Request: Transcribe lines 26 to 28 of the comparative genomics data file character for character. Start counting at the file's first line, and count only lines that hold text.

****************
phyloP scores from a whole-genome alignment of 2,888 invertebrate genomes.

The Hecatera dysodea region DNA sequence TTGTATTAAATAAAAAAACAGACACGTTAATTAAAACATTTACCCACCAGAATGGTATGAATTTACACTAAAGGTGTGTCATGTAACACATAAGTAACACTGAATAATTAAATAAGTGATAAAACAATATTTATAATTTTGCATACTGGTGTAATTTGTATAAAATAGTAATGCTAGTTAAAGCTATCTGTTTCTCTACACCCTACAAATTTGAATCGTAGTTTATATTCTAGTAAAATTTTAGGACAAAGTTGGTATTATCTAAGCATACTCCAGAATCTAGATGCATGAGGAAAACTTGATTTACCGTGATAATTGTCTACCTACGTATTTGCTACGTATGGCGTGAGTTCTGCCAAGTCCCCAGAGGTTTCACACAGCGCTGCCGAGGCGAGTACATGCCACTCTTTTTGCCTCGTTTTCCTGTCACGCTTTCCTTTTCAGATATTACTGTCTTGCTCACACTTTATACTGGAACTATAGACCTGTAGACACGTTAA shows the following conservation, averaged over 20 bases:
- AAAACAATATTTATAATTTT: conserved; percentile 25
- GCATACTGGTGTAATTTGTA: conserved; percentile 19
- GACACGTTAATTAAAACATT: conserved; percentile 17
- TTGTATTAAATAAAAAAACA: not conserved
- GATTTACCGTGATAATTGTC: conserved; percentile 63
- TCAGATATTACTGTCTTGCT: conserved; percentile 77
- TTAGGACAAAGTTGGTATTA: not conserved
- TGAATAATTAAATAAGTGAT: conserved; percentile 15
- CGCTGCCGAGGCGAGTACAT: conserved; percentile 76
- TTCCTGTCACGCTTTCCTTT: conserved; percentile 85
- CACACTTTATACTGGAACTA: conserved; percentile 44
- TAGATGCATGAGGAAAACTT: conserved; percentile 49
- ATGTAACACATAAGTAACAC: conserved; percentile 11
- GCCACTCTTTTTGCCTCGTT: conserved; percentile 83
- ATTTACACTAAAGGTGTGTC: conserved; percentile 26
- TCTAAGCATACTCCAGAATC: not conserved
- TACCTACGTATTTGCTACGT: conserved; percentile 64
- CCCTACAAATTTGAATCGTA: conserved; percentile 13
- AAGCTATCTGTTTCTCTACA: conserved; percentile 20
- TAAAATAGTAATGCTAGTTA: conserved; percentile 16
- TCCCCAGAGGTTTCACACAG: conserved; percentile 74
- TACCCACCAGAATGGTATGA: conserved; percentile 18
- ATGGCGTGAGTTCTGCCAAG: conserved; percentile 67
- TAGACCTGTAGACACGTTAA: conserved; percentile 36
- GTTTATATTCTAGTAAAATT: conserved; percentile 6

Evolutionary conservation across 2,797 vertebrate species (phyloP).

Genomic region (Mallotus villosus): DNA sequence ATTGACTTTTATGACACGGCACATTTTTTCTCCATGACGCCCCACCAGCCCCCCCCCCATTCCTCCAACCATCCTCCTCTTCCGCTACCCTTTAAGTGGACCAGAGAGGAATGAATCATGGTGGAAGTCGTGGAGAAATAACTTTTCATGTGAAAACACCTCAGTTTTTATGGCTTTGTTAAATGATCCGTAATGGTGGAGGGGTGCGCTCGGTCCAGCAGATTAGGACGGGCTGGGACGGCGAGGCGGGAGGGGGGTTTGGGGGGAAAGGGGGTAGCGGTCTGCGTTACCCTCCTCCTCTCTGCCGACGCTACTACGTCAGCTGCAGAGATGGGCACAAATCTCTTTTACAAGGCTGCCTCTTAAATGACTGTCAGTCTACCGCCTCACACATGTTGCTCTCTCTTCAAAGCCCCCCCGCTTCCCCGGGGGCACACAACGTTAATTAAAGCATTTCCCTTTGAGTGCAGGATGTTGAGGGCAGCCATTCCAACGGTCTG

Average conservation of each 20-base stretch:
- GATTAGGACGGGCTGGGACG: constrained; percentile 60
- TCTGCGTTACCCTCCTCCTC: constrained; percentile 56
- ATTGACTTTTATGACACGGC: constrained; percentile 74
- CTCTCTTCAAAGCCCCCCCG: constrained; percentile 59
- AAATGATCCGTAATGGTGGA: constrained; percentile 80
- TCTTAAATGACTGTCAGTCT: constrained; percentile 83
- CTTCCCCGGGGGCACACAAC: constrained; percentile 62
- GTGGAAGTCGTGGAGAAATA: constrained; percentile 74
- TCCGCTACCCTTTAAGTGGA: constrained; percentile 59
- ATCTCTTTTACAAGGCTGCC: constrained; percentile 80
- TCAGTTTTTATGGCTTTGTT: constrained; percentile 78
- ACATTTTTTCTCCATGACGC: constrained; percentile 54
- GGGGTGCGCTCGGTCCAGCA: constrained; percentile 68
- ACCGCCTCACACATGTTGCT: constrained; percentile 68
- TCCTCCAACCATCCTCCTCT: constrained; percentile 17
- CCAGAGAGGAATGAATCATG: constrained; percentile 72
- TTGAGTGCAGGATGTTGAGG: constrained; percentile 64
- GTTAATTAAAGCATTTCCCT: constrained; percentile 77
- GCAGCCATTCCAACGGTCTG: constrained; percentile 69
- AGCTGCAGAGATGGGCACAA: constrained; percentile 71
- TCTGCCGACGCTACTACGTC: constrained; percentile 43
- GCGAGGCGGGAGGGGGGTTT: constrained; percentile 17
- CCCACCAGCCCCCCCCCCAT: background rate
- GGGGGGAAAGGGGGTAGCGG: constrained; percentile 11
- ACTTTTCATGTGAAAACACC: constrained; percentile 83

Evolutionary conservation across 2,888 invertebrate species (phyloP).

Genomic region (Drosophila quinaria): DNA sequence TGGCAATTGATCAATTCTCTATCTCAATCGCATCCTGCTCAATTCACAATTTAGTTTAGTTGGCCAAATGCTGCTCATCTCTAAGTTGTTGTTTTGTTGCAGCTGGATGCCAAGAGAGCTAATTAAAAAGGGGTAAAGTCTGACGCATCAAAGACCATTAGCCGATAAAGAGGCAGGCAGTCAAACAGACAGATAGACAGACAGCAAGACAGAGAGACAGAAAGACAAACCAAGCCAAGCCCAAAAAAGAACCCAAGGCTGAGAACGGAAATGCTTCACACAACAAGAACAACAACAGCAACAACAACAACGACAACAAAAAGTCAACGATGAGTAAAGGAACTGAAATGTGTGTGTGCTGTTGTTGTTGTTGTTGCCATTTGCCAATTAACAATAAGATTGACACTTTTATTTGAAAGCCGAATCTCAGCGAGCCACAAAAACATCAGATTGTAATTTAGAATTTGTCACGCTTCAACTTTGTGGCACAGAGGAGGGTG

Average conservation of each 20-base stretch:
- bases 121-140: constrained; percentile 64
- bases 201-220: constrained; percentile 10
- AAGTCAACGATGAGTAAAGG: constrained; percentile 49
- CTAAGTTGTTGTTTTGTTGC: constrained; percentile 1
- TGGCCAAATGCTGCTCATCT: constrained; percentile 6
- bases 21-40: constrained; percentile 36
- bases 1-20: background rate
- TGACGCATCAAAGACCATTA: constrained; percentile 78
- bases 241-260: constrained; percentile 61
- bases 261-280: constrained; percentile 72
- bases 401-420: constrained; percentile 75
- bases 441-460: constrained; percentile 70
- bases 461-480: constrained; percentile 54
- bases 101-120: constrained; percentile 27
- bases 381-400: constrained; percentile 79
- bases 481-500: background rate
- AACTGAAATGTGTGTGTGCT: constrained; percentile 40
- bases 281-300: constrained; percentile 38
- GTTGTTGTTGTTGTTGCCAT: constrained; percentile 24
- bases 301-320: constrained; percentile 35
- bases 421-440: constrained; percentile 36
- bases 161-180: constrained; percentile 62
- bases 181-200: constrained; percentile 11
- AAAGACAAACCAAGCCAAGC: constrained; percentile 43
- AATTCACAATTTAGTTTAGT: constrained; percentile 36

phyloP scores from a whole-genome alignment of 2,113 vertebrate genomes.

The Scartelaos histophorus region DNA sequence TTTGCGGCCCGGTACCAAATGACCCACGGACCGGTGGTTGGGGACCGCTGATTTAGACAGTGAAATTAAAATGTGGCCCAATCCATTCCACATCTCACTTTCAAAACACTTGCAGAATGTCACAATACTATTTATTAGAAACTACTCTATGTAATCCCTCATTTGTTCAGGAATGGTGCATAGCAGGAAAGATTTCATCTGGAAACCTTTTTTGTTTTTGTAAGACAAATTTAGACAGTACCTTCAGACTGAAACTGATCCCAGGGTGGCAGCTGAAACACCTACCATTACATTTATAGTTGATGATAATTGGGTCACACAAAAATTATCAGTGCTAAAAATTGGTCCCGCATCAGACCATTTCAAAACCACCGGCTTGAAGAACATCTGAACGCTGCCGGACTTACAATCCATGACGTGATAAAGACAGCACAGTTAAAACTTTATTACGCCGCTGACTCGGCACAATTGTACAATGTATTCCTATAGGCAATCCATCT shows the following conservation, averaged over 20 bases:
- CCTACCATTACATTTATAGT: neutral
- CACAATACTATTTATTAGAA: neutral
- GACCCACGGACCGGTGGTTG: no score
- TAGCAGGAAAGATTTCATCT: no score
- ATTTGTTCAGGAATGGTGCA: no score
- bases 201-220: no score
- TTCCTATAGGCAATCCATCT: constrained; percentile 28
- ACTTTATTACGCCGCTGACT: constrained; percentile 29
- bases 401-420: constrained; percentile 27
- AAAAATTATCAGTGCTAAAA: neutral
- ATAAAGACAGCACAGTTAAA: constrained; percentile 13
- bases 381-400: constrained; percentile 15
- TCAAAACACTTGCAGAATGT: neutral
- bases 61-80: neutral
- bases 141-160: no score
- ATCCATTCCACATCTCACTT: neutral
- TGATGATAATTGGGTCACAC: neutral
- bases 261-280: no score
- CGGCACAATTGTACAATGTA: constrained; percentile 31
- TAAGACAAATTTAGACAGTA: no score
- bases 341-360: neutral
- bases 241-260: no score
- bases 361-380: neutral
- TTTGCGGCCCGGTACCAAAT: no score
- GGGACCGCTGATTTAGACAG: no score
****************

- TAGACCTGTAGACACGTTAA: conserved; percentile 36
- GTTTATATTCTAGTAAAATT: conserved; percentile 6

Evolutionary conservation across 2,797 vertebrate species (phyloP).